Lightning Safety at Grand Canyon (05m:29s)
Summer thunderstorms (July – September) provide beauty, excitement, and much needed water to Grand Canyon, but they also bring risk. Dangerous, potentially deadly, lightning accompanies thunderstorms. Practicing basic safety precautions can help you reduce risk.
- Credit / Author:
- Andrea Tavegia
- Date created:
Greetings once again from Grand Canyon National Park’s Backcountry Information Center Podcast! This is Ranger Andrea bringing you words from the wise about lightning safety at Grand Canyon.
Have you ever stood outside during a thunderstorm and had your hair stand on end or felt sharp prickles on your skin? If you have had this happen and are listening to this podcast you are one lucky person! Thunderstorms create an electrical charge in the air which is ultimately released by a lightning strike. If you have experienced the skin prickles or hair-raising, an electrical charge was building where you were standing which means lightning had a high probability of striking in that very spot. I hope you left the area and found cover!
The Grand Canyon region experiences a monsoon season each summer that typically starts in early July and lasts into September. These storms bring the much needed rain that the dry desert landscape requires to flourish. However, they also bring strong thunderstorms that produce lightning, a powerful force of electricity that reaches temperatures of 54,000 degrees Fahrenheit and can travel upwards of ten miles from its parent thundercloud. For this reason, it is important to know how close a thunderstorm actually is and when to take cover.
An easy way to know the distance of a thunderstorm from your location is to count the number of seconds between the lightning strike and the resulting thunder. Dividing that number by five gives you the number of miles between you and the bolt of lightning. For example, if you count ten seconds between the lightning strike and the thunder, you are approximately two miles from the lightning itself. To find the distance of lightning in kilometers, divide the number of seconds by three instead of five. If you are within six miles (or thirty seconds) of the lightning, you are in the “high danger zone” and should seek cover from the storm. Be aware, however, that high danger from lightning may continue for as much as thirty minutes after the last noticeable lightning strike or thunderclap. If you are unsure how far away lightning is, just remember “If you see it, flee it! If you hear it, clear it!”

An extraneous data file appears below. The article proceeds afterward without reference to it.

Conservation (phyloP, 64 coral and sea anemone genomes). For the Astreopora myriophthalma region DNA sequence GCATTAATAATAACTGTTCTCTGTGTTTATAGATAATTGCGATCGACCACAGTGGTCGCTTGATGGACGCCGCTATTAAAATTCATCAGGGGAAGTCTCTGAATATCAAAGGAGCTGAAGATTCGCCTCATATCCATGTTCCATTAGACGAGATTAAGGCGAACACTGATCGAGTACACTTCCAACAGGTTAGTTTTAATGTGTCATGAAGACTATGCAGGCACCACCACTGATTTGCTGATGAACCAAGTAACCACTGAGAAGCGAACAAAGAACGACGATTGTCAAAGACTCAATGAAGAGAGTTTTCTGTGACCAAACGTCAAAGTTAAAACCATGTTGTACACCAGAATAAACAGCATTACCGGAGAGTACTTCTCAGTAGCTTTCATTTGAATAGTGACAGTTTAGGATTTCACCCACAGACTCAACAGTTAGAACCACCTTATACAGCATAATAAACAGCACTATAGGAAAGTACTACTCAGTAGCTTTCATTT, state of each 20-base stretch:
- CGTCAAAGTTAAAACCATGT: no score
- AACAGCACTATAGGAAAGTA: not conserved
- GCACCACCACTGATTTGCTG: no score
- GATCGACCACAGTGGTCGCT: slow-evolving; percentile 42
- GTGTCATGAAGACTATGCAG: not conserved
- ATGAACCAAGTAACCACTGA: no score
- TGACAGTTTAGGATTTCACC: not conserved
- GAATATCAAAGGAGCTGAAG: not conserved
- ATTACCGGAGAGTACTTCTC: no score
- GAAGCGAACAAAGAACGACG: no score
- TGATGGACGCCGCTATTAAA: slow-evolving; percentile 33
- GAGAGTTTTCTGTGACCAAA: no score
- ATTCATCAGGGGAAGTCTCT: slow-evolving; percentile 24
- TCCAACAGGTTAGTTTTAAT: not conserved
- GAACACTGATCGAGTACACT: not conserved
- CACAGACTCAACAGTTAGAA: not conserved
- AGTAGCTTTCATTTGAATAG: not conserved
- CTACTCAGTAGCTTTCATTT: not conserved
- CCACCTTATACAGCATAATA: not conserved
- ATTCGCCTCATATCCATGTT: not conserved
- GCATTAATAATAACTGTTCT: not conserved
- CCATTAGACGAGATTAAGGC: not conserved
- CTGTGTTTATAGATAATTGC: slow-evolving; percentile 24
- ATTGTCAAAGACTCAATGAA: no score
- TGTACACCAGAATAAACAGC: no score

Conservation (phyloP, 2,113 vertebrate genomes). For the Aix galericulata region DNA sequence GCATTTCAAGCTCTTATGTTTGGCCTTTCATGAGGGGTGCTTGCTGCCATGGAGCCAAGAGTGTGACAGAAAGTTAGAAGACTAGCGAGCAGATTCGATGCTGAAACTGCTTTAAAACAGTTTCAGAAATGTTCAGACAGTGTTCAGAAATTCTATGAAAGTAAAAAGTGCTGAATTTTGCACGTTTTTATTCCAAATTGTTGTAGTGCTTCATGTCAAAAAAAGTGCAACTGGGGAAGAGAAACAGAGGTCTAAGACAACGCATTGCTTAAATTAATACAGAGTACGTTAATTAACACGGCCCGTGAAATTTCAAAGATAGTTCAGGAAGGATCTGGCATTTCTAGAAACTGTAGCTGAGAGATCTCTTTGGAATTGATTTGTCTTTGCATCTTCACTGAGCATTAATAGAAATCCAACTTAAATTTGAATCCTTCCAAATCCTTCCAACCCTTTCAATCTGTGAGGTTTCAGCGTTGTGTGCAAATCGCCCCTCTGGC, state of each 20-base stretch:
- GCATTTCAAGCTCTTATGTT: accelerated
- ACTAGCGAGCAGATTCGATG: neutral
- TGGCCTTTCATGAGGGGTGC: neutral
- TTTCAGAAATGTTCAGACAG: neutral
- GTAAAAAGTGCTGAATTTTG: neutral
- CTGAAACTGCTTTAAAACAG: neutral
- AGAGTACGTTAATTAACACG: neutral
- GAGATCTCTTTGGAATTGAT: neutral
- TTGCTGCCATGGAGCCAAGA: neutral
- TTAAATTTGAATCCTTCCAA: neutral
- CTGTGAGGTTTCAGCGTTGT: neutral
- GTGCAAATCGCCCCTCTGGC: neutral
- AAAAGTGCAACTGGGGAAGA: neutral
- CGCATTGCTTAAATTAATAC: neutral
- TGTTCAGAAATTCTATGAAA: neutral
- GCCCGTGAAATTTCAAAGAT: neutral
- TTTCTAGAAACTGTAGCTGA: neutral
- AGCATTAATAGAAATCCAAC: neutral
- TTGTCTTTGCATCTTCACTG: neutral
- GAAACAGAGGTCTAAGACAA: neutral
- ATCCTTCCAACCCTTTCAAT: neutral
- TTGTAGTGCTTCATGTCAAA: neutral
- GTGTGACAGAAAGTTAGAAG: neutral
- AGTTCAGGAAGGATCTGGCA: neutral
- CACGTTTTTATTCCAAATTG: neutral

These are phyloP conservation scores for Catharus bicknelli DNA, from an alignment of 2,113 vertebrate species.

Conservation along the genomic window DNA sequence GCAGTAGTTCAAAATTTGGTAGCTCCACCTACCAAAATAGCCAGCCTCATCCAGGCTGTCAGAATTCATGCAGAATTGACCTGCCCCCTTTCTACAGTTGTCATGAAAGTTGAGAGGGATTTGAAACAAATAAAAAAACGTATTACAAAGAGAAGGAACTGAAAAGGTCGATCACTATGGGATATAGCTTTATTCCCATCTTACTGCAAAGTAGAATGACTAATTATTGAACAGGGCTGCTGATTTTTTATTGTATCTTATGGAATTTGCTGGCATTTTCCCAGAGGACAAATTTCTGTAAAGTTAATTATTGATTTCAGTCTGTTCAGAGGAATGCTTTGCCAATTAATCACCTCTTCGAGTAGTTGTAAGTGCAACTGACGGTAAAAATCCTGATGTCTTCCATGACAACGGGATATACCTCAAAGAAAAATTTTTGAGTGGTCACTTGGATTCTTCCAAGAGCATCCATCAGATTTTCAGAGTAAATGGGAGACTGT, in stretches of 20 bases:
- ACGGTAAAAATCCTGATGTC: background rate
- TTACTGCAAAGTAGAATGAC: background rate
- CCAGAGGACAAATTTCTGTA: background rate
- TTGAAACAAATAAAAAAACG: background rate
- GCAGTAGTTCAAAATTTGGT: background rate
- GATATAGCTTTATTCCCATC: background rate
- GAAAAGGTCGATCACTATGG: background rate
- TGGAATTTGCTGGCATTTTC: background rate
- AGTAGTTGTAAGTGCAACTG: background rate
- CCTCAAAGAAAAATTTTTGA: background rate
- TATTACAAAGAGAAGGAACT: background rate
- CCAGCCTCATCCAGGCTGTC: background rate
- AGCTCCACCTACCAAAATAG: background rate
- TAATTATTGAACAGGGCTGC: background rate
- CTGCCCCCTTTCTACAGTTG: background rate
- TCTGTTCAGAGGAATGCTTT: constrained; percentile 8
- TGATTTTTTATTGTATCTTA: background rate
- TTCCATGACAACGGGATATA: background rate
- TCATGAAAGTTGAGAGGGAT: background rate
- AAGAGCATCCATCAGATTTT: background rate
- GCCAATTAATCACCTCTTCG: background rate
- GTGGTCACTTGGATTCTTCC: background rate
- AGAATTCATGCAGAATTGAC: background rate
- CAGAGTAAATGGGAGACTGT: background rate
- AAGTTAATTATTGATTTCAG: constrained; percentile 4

If you see a thunderstorm building in the distance while standing on the canyon’s rim or hiking its backcountry, a few simple precautions should be taken to avoid injury by lightning. If you are in an established area such as parts of the rim or a developed campground, always be aware of the location of the nearest structure and know how long it will take you to get there. Keep in mind that the nearest structure to you may be your vehicle or a shuttle bus if on the rim. If lightning begins to strike (or you hear thunder, a product of lightning), take shelter in the structure, being sure to avoid metal surfaces and making sure your windows are rolled up if inside a vehicle. The most common mistakes visitors to Grand Canyon make during thunderstorms is not avoiding the rim or neglecting to find proper shelter.
Backcountry travelers who encounter thunderstorms in the canyon do not typically have a structure to use as a safe haven. These hikers cannot eliminate the risks associated with thunderstorms and lightning, but with proper action can reduce their risks. Hikers should always be aware of the surroundings and be mindful of when thunderstorms are or will be present, noting the location of the nearest place where shelter may be taken and making a plan to get there before the storm hits. When camping, you should not use your tent as refuge during a thunderstorm, and you should avoid open areas, rocky outcrops, lone trees, bodies of water, and stands of trees which are taller than surrounding trees. If any of these scenarios are unavoidable, hikers should spread out from each other, crouch down onto the balls of their feet keeping their heels touching, lower their head, cover their ears with their hands and place an insulated sleeping pad under their feet. This creates a smaller target and reduces the likelihood of injury from a lightning strike. If you find yourself hiking in a wooded area along the rim during a thunderstorm, find a small group of trees that are surrounded by taller trees and take refuge there. Finally, metal frame backpacks should be removed and avoided while lightning is present.
Although lightning strikes along the Colorado River are rare, proper precautions should still be taken during thunderstorms to avoid lightning-related injuries. River runners should get off the water while in the high danger zone of thunderstorms, avoid cave entrances and tall trees, and assume the lightning position described earlier if stuck in an open space.
Whether on the rim, hiking Grand Canyon’s backcountry, or rafting the Colorado River, you should always be aware of your surroundings, and know when thunderstorms may pose a threat to you and your companions. Know the weather forecast and check with Rangers for the most up-to-date weather information to find out if lightning has the potential to put you in the “high danger zone.” Finally, always remember the foolproof phrase that will help save you from the risks associate with lightning: “If you see it, flee it! If you hear it, clear it!”